It was the best of times, it was the worst of times, it was the age of wisdom, it was the age of foolishness, it was the epoch of belief, it was the epoch of incredulity, it was the season of Light, it was the season of Darkness, it was the spring of hope, it was the winter of despair, we had everything before us, we had nothing before us, we were all going direct to Heaven, we were all going direct the other way--in short, the period was so far like the present period, that some of its noisiest authorities insisted on its being received, for good or for evil, in the superlative degree of comparison only.
She recalled the small details, the words, tones, and looks, in the critical scenes which had opened a new epoch for her by giving her a deeper insight into the relations and trials of life, or which had called on her for some little effort of forbearance, or of painful adherence to an imagined or real duty-- asking herself continually whether she had been in any respect blamable.
The fifteenth century was the unhappy epoch of military establishments in the time of peace.
Our epoch, the epoch of the bourgeoisie, possesses, however, this distinctive feature: it has simplified the class antagonisms: Society as a whole is more and more splitting up into two great hostile camps, into two great classes, directly facing each other: Bourgeoisie and Proletariat.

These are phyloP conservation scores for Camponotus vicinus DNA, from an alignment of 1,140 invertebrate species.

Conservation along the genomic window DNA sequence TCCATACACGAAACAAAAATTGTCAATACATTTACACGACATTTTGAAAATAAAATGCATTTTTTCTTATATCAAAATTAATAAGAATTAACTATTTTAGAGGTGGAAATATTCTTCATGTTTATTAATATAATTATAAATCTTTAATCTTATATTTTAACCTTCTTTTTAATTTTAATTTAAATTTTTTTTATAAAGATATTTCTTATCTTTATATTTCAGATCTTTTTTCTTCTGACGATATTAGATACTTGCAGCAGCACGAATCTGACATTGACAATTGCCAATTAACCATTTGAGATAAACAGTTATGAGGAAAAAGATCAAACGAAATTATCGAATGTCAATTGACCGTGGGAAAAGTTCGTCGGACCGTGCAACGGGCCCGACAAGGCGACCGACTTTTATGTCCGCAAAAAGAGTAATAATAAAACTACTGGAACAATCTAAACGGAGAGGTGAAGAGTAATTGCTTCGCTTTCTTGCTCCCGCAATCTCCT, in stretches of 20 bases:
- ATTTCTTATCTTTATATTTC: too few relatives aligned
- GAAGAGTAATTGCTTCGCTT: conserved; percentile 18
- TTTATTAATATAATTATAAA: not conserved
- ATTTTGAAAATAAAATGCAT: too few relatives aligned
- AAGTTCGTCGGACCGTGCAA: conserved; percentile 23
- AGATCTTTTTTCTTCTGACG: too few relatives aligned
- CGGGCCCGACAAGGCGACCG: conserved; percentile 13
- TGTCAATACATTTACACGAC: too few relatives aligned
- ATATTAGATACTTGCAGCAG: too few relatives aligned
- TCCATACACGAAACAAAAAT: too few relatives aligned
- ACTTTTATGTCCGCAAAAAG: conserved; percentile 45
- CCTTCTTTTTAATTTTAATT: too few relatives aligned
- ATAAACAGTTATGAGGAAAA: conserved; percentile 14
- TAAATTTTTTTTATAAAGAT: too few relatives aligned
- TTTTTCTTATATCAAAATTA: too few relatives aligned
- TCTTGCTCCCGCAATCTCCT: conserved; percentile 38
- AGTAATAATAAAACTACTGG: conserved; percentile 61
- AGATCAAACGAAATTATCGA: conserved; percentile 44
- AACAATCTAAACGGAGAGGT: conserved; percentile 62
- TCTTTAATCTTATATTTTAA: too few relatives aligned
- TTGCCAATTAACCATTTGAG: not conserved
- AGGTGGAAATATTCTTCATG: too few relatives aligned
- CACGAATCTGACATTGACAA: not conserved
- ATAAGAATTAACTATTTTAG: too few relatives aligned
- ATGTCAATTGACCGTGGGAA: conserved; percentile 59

At an epoch when, as Monsieur de Valois said, Woman no longer existed, she was simply "Madame du Val-Noble"; in other days she would have rivalled the Rhodopes, the Imperias, the Ninons of the past.
He did not wear the uniform cloak--which was not obligatory at that epoch of less liberty but more independence--but a cerulean-blue doublet, a little faded and worn, and over this a magnificent baldric, worked in gold, which shone like water ripples in the sun.
Then he added, "Monsieur, you may rest assured I shall perform my duty impartially, and that if he be innocent you shall not have appealed to me in vain; should he, however, be guilty, in this present epoch, impunity would furnish a dangerous example, and I must do my duty.